This illegal procedure is considered an intervention from the Executive in the mandate of the Legislative Authority.[15]

  • Problematic issues related to estates leased under old laws

Many tenancies are still governed by the older Legislative Decree No. 111/1952, under which contracts concluded for indefinite periods and which’s terms tend to favor tenants’ interests. However, Law No. 6/2011 gives the landlord the right to terminate a rental agreement still governed by the old laws if he compensates the tenant; the compensation amounting to 40% of the value of the rental. Nonetheless, this law excludes from its coverage premises leased to the state and those owned by it.[16] Thereafter, Law No. 20/2015 removes protection from premises leased for public entities except those used as educational institutions or schools and those used by ministries,[17] unless the ministry decides to dispense the rented real estate for being in excess of its need.[18]

Furthermore, rents payable under contracts governed by the old laws have fallen short of the escalating cost of living. The adjustment of these rents requires the landlord to file a case – once every three years – to the reconciliation court which will appoint a real estate expert to assess the market value of the real estate. Afterwards, the annual rent will be fixed at 5% of the market value of the real estate, if the purpose of the rental agreement is residential, and 7% if it is commercial.

It is unfair for the landlord to compensate the tenant with 40% of the value of his/her real estate to retrieve it. This makes the tenant a co-owner of the property, which violates the right to property enshrined by the Constitution,[19] as well as Article 768 of the Syrian Civil Code that states: “Legal owners have the exclusive right to dispose, use, and exploit their property within the limits of the law.”

  • Legislation Favors Government Employees and Syrian Army Members

Law No. 20/2015 gives undue advantages to certain individuals and public entities in breach of the principle of equality before the law.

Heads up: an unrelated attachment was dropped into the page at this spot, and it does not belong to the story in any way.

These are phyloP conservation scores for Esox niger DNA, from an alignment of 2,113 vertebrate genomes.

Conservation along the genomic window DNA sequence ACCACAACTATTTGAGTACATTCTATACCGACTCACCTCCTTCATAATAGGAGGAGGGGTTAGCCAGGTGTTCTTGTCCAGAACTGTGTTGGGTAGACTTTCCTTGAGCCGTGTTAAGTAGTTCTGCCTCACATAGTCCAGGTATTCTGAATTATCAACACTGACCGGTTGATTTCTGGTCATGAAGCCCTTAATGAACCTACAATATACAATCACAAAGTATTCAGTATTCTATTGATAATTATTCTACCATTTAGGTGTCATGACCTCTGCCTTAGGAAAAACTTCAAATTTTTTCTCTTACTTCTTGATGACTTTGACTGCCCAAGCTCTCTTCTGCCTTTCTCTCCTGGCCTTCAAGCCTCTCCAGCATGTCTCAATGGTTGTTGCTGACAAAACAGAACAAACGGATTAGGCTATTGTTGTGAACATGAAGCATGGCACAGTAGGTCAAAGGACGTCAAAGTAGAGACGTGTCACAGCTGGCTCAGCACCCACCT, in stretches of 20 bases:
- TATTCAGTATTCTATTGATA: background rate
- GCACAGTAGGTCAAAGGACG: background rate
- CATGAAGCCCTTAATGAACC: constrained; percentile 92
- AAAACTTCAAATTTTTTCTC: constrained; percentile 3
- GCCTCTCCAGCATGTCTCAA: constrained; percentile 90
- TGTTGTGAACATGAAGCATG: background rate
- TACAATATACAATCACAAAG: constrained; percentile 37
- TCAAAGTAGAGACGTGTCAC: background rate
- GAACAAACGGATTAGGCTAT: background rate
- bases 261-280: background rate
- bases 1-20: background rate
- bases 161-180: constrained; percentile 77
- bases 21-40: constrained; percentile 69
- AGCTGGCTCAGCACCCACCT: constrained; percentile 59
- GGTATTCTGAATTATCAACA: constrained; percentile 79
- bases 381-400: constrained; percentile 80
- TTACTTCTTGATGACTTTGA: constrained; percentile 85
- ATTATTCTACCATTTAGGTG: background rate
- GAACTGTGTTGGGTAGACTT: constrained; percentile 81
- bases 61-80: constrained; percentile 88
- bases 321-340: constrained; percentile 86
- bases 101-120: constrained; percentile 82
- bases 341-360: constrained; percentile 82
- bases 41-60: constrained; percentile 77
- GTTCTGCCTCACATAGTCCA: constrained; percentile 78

Article 7 of this law forces the tenant to evict the real estate under the landlord’s demand, provided the latter need it for his/her housing and has no other real estate. However, the Article excludes tenants who, or their spouses, are employees, servants, or workers governed by the Basic Law of State Employees. It also excludes military personnel or employees in public and joint sectors as well as public servants whose service can be legally terminated for any cause other than death and are entitled to pension, including disability pension and old-age pension.

However, this exemption does not apply in the case the landlord is a worker, employee, servant, or a military personnel who was transferred to the town of his leased property or returned to it after retirement or demobilization.

If the landlord or his spouse has the aforementioned reasons for protection, he or his heirs may file for the eviction of the tenant. The eviction requires a notice period of three months.[20]

However, the article stipulates that the real estate shall be protected against eviction if the tenant was martyred or went missing during military operations or was captured and his household members continue to occupy the rented property and have not been granted housing from the state. The household members here means the wife and the children, together or separately, as well as parents or siblings who were provided for by the tenant and living with him. For this, the tenant’s martyrdom or missing or captured status must be proved by a report from the Ministry of Defense.[21]

That said, everyone who is familiar with the Syrian situation during the conflict, knows that the Syrian government recognizes only martyrs, missing persons, and prisoners loyal to it.

Furthermore, the law giving protection to state employees, military personnel, and martyrs’, whether they are landlords or tenants, is a clear violation of the constitutional principle of absolute equality between Syrian citizens. [22] These provisions imply nothing less than a State’s attempt to evade responsibility to secure housing for those families at the expense of citizens.

  • 75% of the Property Must be Owned for Leasing

Among the most important problems within the law it that it does not lay out a clear method of addressing communally owned real estates. The Law stipulates that leases’ registration applications are only accepted from the full owner of the leased property or the person who owns 75% of the shares listed in the property’s real estate records. This may be proper in a steady state, which is not today’s Syria, where half of the population is internally or externally displaced or disappeared. This provision presents us with a real problem; in the case co-owners who have 75% or more of the property are not available, the other co-owners with lesser shares cannot lease the property.